Sunday, 29 June 2014

Australia and Iraq

seems to me:

Perth man Junaid Thorne investigated over alleged support for terrorist organisation ISIS

(1: copied this date in full below)

has some interesting issues

check for example Wikipedia on ISIL and on List of organisations outlawed in Australia for terrorism

and Anti-Terrorism Act (No. 2) 2005

i really can't find the place that says that a person may not exercise free speech about things they believe - even to the point of writing or saying things in support of a foreign group involved in activities in their own countries

would not that be essentially the same as an Australian supporting in words the actions of America, Britain and Australia when they execute activities that many people find thoroughly objectionable on moral and ethical grounds?

correct me where i err or direct me to exact paragraphs in statute

if i'm right did not a minister lie?



Perth man Junaid Thorne investigated over alleged support for terrorist organisation ISIS

Updated Sat 28 Jun 2014, 7:05pm AEST
The Federal Government has confirmed it is investigating a Perth man who apparently supports a militant group believed responsible for mass killings in Iraq.
Junaid Thorne, an Australian citizen, was deported from Saudi Arabia last year after protesting his brother's imprisonment.
His brother was jailed for terrorism offences in the Islamic state but was released earlier this year.
The ABC is not aware of any charges laid against Mr Thorne. He has been been contacted for comment.
Mr Thorne is involved with a group called Millatu Ibrahim Perth.
A Facebook page that states it is managed by Mr Thorne and his students has a series of posts that praises the taking Mosul by the Islamic State of Iraq and Syria (ISIS).
The militant group have created chaos in Iraq in recent weeks as they attempt to overrun the government in Baghdad.
"Our brothers in the Islamic State of Iraq and Sham liberate the town of Al Mawssil, and take over the Prison of Tasfeeraat rescuing 600 people from there," he said.
"May Allah reward them for such a heroic and glorious act. Congratulations to our Ummah this victory and liberation."
Another post criticises a statement from the Australian National Imams Council (ANIC) defending itself from comments it is not doing enough to stop young Australian men from joining armed conflict in Syria.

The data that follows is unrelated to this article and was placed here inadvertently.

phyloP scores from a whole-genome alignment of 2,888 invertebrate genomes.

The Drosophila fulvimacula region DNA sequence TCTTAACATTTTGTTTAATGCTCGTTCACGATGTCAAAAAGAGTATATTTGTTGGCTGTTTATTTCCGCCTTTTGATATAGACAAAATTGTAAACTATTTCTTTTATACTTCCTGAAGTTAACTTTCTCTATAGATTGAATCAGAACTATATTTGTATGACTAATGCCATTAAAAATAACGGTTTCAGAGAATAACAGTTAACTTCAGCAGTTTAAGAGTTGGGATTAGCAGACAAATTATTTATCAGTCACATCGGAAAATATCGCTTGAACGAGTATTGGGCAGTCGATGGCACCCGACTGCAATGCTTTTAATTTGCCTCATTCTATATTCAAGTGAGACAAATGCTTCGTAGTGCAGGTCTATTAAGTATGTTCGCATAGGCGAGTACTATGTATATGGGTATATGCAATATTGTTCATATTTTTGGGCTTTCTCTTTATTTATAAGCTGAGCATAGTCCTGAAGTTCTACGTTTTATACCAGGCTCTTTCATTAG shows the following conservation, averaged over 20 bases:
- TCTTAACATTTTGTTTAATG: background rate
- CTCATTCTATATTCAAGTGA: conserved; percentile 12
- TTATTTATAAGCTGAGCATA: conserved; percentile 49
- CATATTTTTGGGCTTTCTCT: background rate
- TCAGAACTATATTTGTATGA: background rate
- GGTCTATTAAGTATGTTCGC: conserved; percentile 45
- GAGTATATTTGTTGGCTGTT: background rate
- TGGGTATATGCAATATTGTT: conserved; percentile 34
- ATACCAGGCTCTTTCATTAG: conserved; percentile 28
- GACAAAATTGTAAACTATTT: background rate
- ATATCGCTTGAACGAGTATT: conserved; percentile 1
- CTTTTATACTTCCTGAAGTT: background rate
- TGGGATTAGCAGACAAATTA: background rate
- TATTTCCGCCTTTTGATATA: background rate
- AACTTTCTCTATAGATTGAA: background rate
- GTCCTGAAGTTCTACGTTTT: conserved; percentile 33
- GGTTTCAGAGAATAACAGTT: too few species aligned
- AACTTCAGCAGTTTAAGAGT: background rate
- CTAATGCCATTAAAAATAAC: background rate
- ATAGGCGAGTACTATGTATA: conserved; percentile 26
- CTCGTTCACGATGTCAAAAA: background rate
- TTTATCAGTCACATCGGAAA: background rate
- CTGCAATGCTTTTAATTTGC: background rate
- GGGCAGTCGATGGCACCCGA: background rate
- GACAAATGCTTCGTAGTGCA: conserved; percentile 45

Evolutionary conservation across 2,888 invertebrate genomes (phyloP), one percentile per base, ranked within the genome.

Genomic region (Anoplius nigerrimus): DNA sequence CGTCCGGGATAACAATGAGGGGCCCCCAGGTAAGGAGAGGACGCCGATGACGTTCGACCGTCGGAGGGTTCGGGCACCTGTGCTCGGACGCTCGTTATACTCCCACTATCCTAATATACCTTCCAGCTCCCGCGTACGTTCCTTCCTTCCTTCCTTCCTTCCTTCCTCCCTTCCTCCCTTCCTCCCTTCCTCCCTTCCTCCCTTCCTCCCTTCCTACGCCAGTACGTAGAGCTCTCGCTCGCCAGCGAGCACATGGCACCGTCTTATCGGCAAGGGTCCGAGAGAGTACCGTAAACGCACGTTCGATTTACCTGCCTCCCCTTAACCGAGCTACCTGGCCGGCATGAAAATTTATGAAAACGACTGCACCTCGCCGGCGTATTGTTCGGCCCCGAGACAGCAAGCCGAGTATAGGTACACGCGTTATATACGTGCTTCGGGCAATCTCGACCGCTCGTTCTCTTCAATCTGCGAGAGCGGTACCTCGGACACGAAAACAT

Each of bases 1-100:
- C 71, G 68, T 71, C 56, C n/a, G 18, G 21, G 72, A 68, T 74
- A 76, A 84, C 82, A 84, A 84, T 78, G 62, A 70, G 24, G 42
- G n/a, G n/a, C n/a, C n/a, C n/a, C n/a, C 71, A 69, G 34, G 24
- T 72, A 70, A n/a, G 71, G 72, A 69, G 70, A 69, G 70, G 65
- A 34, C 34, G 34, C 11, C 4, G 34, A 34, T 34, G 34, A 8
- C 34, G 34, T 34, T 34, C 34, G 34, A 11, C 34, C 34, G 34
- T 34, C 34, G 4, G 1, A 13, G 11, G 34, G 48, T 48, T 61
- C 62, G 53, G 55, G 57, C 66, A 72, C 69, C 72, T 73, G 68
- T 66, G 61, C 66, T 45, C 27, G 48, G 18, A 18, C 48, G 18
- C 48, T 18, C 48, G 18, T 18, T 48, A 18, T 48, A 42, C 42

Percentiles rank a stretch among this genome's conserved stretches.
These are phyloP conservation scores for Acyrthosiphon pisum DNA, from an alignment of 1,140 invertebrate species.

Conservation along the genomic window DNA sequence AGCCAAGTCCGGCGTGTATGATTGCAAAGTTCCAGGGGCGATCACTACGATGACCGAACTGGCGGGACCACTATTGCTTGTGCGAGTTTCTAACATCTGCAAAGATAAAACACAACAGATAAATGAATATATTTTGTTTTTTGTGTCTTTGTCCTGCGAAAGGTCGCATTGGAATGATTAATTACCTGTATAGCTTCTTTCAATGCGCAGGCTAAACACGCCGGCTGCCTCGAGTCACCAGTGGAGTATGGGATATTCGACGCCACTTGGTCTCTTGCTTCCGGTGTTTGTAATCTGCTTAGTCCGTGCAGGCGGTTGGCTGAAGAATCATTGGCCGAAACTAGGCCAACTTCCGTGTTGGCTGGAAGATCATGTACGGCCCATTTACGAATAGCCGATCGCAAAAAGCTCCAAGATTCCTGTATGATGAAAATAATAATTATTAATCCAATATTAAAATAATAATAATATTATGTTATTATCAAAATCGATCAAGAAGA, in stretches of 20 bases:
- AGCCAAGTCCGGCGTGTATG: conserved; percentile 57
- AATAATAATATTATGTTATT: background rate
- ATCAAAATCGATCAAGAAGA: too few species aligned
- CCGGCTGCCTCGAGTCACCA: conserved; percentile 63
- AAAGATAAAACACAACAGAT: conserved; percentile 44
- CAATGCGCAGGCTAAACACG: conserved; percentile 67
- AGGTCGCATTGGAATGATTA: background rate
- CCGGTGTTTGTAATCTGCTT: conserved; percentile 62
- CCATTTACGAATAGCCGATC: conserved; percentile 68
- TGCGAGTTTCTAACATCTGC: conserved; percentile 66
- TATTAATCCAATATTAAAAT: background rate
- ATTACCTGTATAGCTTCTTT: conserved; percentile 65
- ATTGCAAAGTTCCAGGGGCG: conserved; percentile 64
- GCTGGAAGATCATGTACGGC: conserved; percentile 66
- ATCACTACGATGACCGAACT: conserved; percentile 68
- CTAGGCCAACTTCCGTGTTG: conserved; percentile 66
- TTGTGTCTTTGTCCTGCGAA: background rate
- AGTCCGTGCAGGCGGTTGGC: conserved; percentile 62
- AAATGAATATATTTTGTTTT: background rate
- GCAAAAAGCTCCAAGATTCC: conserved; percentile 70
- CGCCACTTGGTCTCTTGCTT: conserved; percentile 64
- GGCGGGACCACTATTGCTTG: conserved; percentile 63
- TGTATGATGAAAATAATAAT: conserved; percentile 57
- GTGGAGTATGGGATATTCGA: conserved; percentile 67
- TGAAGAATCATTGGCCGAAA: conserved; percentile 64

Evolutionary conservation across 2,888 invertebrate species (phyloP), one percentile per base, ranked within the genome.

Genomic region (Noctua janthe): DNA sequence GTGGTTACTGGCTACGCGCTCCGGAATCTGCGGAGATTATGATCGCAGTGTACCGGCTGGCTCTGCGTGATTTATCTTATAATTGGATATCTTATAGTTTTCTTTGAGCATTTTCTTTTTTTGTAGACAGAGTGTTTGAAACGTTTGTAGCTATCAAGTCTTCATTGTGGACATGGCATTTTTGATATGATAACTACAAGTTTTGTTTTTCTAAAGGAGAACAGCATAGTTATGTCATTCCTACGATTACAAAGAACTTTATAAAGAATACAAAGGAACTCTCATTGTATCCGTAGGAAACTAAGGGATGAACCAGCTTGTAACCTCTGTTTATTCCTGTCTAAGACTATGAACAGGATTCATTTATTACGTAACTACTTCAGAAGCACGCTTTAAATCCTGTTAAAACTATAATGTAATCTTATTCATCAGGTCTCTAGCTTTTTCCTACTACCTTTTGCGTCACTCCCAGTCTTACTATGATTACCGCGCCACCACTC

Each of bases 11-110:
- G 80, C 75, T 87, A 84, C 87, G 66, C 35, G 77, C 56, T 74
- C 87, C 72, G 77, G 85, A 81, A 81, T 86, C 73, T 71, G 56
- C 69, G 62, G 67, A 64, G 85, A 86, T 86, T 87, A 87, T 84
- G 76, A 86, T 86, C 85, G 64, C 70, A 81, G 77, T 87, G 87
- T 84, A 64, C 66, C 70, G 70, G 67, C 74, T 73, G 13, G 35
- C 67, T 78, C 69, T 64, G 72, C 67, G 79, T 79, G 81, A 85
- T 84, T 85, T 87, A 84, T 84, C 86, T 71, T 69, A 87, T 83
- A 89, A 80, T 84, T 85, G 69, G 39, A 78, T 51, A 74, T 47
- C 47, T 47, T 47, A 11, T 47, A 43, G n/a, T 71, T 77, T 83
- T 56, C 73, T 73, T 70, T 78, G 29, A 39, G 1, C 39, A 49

ANIC issued a statement saying senior members of the Muslim community were working to prevent Australians becoming involved in the conflict, following perceived criticism from NSW counter terrorism squad assistant commissioner Peter Dein.
The Facebook post brands it a "statement of embarrassment".
"The cries and calls for help from our suffering brothers and sisters seem to fall on the deaf ears of our so-called 'Imams' as they continue to abandon their religious duties, replacing it with betrayal and loyalty to their masters from the Kuffar [non-believers]," it says.
Mr Thorne also appears in videos of sermons he delivers to small groups on his interpretation of Islam.

Government looking into online posts

Foreign Affairs Minister Julie Bishop today confirmed matters relating to Mr Thorne's online posts were under investigation.
"Any promotion or support for terrorism is against the law in our country," she said.
"And [ISIS] is a proscribed terrorist organisation."
Promoting or engaging with terrorist organisations can be punishable by severe penalties, including up to 25 years imprisonment, she said.
"We have estimated there are about 150 Australians who have engaged directly in supporting terrorist organisations in Syria, in Iraq or also remaining here in Australia," she said.
"We are taking a range of measures to address what we see as a considerable security risk."
Mr Thorne, an Australian who spent many years living in Saudi Arabia, had his passport taken by Saudi authorities after being detained for protesting against the ongoing detention of his brother, Shayden, in 2011.
Mr Thorne has always maintained his brother's confessions to the crimes were extracted as a result of torture.
Mr Thorne went into hiding in Saudi Arabia after his passport was confiscated, but he eventually turned himself in to authorities and the deportation process began.

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